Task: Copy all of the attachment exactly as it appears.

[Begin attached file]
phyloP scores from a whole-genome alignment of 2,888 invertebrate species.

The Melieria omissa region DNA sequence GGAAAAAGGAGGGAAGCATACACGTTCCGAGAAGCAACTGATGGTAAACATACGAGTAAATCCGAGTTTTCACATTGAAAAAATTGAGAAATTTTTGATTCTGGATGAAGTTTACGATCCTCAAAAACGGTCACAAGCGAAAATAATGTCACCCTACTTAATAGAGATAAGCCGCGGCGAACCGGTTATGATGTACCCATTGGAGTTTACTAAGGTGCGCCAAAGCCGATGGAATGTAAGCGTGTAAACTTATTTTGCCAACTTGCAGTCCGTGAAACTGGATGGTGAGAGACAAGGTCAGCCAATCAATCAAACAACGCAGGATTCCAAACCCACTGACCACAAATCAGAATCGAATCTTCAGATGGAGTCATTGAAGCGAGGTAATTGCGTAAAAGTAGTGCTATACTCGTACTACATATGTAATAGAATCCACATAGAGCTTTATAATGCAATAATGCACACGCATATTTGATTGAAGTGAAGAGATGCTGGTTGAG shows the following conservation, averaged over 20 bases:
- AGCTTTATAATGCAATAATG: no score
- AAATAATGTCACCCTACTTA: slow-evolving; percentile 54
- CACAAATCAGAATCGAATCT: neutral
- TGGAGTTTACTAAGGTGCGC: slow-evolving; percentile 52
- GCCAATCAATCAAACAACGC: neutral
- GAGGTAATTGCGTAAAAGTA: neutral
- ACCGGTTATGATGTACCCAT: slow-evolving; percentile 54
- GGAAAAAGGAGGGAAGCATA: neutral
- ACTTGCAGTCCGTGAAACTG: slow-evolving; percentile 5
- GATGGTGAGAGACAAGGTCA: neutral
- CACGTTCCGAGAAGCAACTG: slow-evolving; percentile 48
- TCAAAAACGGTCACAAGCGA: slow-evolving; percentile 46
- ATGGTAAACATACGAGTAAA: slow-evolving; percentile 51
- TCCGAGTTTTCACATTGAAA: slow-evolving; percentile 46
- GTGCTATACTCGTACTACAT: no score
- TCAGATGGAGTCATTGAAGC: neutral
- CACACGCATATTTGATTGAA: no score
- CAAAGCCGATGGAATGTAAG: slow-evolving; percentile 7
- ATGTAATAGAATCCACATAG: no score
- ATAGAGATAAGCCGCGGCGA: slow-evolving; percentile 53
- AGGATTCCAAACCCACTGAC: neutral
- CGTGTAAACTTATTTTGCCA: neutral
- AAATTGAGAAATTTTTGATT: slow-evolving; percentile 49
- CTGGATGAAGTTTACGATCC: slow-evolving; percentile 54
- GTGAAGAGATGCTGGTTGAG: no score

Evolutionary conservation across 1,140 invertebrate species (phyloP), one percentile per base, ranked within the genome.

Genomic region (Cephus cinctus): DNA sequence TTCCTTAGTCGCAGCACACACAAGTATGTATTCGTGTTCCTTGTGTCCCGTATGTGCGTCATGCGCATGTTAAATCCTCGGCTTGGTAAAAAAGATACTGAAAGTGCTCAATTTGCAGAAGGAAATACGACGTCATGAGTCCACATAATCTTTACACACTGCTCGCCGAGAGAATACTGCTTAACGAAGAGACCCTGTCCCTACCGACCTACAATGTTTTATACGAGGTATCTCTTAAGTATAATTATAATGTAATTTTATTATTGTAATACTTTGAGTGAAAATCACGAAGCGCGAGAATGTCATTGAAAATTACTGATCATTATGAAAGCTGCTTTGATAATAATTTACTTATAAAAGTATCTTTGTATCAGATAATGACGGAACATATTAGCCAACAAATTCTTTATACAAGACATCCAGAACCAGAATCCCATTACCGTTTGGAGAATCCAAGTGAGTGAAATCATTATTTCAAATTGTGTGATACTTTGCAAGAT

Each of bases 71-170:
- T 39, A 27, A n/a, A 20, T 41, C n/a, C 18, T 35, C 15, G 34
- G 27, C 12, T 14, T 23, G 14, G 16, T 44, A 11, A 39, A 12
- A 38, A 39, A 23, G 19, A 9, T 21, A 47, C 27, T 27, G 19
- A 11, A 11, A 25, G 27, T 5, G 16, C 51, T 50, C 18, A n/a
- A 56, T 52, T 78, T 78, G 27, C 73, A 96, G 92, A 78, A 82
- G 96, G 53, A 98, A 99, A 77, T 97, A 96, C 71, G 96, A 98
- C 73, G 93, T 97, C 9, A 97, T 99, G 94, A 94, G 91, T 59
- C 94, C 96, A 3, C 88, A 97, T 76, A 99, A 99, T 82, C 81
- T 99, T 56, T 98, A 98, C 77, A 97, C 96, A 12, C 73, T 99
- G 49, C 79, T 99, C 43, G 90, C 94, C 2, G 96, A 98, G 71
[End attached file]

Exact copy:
phyloP scores from a whole-genome alignment of 2,888 invertebrate species.

The Melieria omissa region DNA sequence GGAAAAAGGAGGGAAGCATACACGTTCCGAGAAGCAACTGATGGTAAACATACGAGTAAATCCGAGTTTTCACATTGAAAAAATTGAGAAATTTTTGATTCTGGATGAAGTTTACGATCCTCAAAAACGGTCACAAGCGAAAATAATGTCACCCTACTTAATAGAGATAAGCCGCGGCGAACCGGTTATGATGTACCCATTGGAGTTTACTAAGGTGCGCCAAAGCCGATGGAATGTAAGCGTGTAAACTTATTTTGCCAACTTGCAGTCCGTGAAACTGGATGGTGAGAGACAAGGTCAGCCAATCAATCAAACAACGCAGGATTCCAAACCCACTGACCACAAATCAGAATCGAATCTTCAGATGGAGTCATTGAAGCGAGGTAATTGCGTAAAAGTAGTGCTATACTCGTACTACATATGTAATAGAATCCACATAGAGCTTTATAATGCAATAATGCACACGCATATTTGATTGAAGTGAAGAGATGCTGGTTGAG shows the following conservation, averaged over 20 bases:
- AGCTTTATAATGCAATAATG: no score
- AAATAATGTCACCCTACTTA: slow-evolving; percentile 54
- CACAAATCAGAATCGAATCT: neutral
- TGGAGTTTACTAAGGTGCGC: slow-evolving; percentile 52
- GCCAATCAATCAAACAACGC: neutral
- GAGGTAATTGCGTAAAAGTA: neutral
- ACCGGTTATGATGTACCCAT: slow-evolving; percentile 54
- GGAAAAAGGAGGGAAGCATA: neutral
- ACTTGCAGTCCGTGAAACTG: slow-evolving; percentile 5
- GATGGTGAGAGACAAGGTCA: neutral
- CACGTTCCGAGAAGCAACTG: slow-evolving; percentile 48
- TCAAAAACGGTCACAAGCGA: slow-evolving; percentile 46
- ATGGTAAACATACGAGTAAA: slow-evolving; percentile 51
- TCCGAGTTTTCACATTGAAA: slow-evolving; percentile 46
- GTGCTATACTCGTACTACAT: no score
- TCAGATGGAGTCATTGAAGC: neutral
- CACACGCATATTTGATTGAA: no score
- CAAAGCCGATGGAATGTAAG: slow-evolving; percentile 7
- ATGTAATAGAATCCACATAG: no score
- ATAGAGATAAGCCGCGGCGA: slow-evolving; percentile 53
- AGGATTCCAAACCCACTGAC: neutral
- CGTGTAAACTTATTTTGCCA: neutral
- AAATTGAGAAATTTTTGATT: slow-evolving; percentile 49
- CTGGATGAAGTTTACGATCC: slow-evolving; percentile 54
- GTGAAGAGATGCTGGTTGAG: no score

Evolutionary conservation across 1,140 invertebrate species (phyloP), one percentile per base, ranked within the genome.

Genomic region (Cephus cinctus): DNA sequence TTCCTTAGTCGCAGCACACACAAGTATGTATTCGTGTTCCTTGTGTCCCGTATGTGCGTCATGCGCATGTTAAATCCTCGGCTTGGTAAAAAAGATACTGAAAGTGCTCAATTTGCAGAAGGAAATACGACGTCATGAGTCCACATAATCTTTACACACTGCTCGCCGAGAGAATACTGCTTAACGAAGAGACCCTGTCCCTACCGACCTACAATGTTTTATACGAGGTATCTCTTAAGTATAATTATAATGTAATTTTATTATTGTAATACTTTGAGTGAAAATCACGAAGCGCGAGAATGTCATTGAAAATTACTGATCATTATGAAAGCTGCTTTGATAATAATTTACTTATAAAAGTATCTTTGTATCAGATAATGACGGAACATATTAGCCAACAAATTCTTTATACAAGACATCCAGAACCAGAATCCCATTACCGTTTGGAGAATCCAAGTGAGTGAAATCATTATTTCAAATTGTGTGATACTTTGCAAGAT

Each of bases 71-170:
- T 39, A 27, A n/a, A 20, T 41, C n/a, C 18, T 35, C 15, G 34
- G 27, C 12, T 14, T 23, G 14, G 16, T 44, A 11, A 39, A 12
- A 38, A 39, A 23, G 19, A 9, T 21, A 47, C 27, T 27, G 19
- A 11, A 11, A 25, G 27, T 5, G 16, C 51, T 50, C 18, A n/a
- A 56, T 52, T 78, T 78, G 27, C 73, A 96, G 92, A 78, A 82
- G 96, G 53, A 98, A 99, A 77, T 97, A 96, C 71, G 96, A 98
- C 73, G 93, T 97, C 9, A 97, T 99, G 94, A 94, G 91, T 59
- C 94, C 96, A 3, C 88, A 97, T 76, A 99, A 99, T 82, C 81
- T 99, T 56, T 98, A 98, C 77, A 97, C 96, A 12, C 73, T 99
- G 49, C 79, T 99, C 43, G 90, C 94, C 2, G 96, A 98, G 71